An elusive Olympic qualification in equestrian is still within India's grasp provided all factors work in his favour, feels Asian Games silver medallist Fouaad Mirza.
The 27-year-old shot to fame after he became the first Indian to win an Asian Games individual medal in equestrian since 1982 besides guiding the country to a second-place finish in the team competition in Jakarta last year.
"My main focus is the selection for the 2020 Tokyo Olympics right now. It's within our grasp but it also depends on a lot of things like the horses need to travel a long way," Fouaad told PTI from Germany.
His Olympic qualification took a major hit when his first-choice horse, Seigneur Medicott, whom he rode on the Asian Games, was struck by an injury, but Fouaad still feels his performances in the build-up to the Olympics have been satisfactory.
"With my main horse out it is difficult but if everything goes well Olympic qualification is achievable. As of now the preparation is moving in the right direction and whatever happens will happen."
In equestrian, qualification for the Olympics is based on an elaborate ranking system. A rider-horse duo collects points by taking part in tournaments throughout the year. At the end, the points are added to compile the world rankings.
"I have achieved good results in the qualifiers. On one occasion I finished 11th and on two other occasions I just missed out on a large some of points from the smallest of margins," he said.
India has qualified for the Olympics only twice in equestrian and even if he reaches Tokyo, Fouaad feels there is a lot that could go wrong.
"It will be my first time, I'm inexperienced. I have never been into a championship like that before. A lot of things could go wrong."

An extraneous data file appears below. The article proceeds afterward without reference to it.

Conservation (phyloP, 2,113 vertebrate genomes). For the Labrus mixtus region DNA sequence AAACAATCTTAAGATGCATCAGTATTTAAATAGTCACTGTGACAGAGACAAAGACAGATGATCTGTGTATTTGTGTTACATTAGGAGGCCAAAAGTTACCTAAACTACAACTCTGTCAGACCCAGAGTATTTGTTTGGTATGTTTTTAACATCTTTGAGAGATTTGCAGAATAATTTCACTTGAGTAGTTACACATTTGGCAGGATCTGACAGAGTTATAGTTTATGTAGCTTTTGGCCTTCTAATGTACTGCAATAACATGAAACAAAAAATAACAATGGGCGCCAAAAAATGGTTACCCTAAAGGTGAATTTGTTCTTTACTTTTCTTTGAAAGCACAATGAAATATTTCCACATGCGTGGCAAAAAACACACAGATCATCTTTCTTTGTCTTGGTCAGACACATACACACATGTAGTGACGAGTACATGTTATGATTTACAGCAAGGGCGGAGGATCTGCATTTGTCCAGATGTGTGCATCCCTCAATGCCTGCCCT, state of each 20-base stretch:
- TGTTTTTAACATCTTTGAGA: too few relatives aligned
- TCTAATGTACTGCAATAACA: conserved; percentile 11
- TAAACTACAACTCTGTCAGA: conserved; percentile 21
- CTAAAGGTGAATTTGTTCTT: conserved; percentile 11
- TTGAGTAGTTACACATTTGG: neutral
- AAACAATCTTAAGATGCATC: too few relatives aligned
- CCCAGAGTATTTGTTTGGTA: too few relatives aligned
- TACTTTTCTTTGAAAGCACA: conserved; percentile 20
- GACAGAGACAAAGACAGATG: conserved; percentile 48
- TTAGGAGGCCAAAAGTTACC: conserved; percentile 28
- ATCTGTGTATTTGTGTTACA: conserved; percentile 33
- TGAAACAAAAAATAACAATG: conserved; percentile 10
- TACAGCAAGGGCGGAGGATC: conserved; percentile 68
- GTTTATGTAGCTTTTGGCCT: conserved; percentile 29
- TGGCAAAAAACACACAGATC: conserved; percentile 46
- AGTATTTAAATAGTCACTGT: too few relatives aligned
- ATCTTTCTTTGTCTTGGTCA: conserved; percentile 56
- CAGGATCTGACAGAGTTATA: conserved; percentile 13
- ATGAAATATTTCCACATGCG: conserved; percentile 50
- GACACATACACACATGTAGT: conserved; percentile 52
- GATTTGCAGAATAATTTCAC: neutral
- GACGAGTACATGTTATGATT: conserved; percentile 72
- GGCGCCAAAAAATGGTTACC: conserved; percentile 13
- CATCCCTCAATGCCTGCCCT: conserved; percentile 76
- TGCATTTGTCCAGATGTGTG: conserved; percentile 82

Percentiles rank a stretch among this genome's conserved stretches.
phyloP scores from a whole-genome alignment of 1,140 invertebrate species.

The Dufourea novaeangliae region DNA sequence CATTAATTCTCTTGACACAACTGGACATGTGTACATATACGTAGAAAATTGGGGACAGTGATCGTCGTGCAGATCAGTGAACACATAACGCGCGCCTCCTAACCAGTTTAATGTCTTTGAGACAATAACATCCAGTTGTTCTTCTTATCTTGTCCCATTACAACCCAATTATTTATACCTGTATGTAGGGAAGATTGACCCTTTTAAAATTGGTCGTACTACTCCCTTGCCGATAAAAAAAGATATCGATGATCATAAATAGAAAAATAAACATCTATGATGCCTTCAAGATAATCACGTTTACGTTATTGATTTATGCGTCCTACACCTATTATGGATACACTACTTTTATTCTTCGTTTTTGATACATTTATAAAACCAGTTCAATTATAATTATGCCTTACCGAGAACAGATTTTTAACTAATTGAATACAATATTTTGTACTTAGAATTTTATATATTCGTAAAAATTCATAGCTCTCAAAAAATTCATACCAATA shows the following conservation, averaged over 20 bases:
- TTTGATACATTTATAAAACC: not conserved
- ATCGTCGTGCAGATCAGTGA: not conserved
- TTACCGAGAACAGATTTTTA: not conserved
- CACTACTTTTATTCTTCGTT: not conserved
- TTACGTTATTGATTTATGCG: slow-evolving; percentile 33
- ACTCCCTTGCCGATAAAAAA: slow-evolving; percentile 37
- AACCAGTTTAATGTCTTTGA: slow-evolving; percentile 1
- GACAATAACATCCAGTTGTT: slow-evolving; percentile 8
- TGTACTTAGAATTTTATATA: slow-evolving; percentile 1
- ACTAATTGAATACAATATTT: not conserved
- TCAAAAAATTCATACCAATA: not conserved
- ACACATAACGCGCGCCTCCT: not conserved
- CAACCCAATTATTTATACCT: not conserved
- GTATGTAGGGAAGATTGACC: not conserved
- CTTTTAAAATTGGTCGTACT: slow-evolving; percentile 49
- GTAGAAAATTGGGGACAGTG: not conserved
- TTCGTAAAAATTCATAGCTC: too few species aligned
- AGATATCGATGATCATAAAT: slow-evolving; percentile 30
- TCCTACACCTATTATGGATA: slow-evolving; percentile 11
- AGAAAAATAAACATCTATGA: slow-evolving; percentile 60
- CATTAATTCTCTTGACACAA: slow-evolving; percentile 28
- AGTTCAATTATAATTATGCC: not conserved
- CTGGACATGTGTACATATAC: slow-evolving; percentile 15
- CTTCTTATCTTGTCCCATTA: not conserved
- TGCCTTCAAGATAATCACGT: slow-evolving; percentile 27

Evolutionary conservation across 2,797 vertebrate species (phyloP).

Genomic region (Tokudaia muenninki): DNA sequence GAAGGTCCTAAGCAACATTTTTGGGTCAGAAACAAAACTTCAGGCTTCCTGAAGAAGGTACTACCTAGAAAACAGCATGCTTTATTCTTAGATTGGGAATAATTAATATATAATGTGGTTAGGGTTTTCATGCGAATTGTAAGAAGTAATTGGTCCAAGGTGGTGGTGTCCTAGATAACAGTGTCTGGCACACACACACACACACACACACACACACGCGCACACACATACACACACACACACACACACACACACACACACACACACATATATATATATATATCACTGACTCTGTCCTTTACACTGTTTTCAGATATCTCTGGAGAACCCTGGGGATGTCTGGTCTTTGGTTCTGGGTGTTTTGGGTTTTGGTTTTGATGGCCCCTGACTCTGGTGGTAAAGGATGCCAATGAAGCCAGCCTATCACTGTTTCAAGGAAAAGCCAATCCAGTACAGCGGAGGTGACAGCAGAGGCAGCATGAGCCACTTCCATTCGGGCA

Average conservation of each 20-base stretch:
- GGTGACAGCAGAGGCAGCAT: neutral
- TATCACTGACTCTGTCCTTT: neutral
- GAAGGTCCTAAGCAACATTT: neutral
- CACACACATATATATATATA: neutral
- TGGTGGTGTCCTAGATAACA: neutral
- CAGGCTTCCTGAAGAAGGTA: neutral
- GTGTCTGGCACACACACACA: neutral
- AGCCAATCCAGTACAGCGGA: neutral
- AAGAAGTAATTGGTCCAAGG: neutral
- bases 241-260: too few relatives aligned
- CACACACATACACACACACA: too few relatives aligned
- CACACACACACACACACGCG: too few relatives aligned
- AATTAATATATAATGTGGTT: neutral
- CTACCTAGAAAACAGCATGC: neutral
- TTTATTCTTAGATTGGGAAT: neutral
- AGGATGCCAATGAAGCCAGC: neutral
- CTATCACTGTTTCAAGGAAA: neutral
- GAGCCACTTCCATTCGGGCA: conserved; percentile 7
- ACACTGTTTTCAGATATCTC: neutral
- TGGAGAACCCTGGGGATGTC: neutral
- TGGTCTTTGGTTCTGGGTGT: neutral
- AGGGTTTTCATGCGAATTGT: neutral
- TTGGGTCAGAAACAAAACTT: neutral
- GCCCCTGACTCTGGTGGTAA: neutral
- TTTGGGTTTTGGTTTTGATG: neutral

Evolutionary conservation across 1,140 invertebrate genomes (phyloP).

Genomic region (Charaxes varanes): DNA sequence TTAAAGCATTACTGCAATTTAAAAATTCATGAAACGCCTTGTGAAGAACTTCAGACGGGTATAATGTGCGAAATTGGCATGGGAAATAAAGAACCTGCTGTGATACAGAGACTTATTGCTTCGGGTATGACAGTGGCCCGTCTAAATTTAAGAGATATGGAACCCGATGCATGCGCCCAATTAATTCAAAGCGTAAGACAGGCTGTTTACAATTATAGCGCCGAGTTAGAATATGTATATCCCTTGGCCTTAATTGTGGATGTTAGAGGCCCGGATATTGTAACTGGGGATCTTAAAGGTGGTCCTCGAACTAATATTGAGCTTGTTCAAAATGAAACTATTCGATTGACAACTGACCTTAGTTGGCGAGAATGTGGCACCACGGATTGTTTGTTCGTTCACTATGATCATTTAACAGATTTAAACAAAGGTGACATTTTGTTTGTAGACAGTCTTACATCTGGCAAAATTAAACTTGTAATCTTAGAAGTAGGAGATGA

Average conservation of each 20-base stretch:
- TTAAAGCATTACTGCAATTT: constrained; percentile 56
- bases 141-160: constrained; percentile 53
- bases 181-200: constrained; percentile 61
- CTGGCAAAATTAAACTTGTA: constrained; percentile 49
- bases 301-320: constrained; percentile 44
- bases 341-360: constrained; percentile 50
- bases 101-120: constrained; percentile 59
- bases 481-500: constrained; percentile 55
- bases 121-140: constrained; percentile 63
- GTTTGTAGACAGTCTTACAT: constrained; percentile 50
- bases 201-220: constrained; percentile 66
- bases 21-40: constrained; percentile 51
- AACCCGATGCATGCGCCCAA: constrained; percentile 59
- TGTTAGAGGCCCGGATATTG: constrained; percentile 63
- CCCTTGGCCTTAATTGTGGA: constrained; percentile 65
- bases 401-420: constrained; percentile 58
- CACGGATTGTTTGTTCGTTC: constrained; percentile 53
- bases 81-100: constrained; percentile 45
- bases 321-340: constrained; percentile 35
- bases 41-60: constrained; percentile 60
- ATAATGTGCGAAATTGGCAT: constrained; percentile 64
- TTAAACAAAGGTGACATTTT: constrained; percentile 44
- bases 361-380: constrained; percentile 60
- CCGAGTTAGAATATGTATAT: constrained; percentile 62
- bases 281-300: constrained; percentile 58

But the Bengaluru native maintained that India can continue doing well at the Asian level.
"I am very confident when I say that we can win medals in the Asian games level consistently."
Asked about the team qualification, Fouaad conceded that he is concentrating on his individual event.
"I am focusing on my individual event. The team champion is highly competitive there you are up against western nations like New Zealand, Australia and Japan who ahead of us. The sport has been longer practised by them."
Last week Fouaad, whose training is sponsored by the Embassy International Riding School, became the first civilian to receive the Arjuna Award in equestrian.
"I'm very happy and overwhelmed that I was nominated for this award. The recognition by the government sheds more light onto the sport."
The 27-year-old is of the opinion that the honour and recognition will will push youngsters to take up the sport in India.
"It is encouraging for young riders training in India and abroad to push and strive to achieve It's very doable. There is a lot of talent in India and there are a lot of talented riders. So this will help popularise equestrian.
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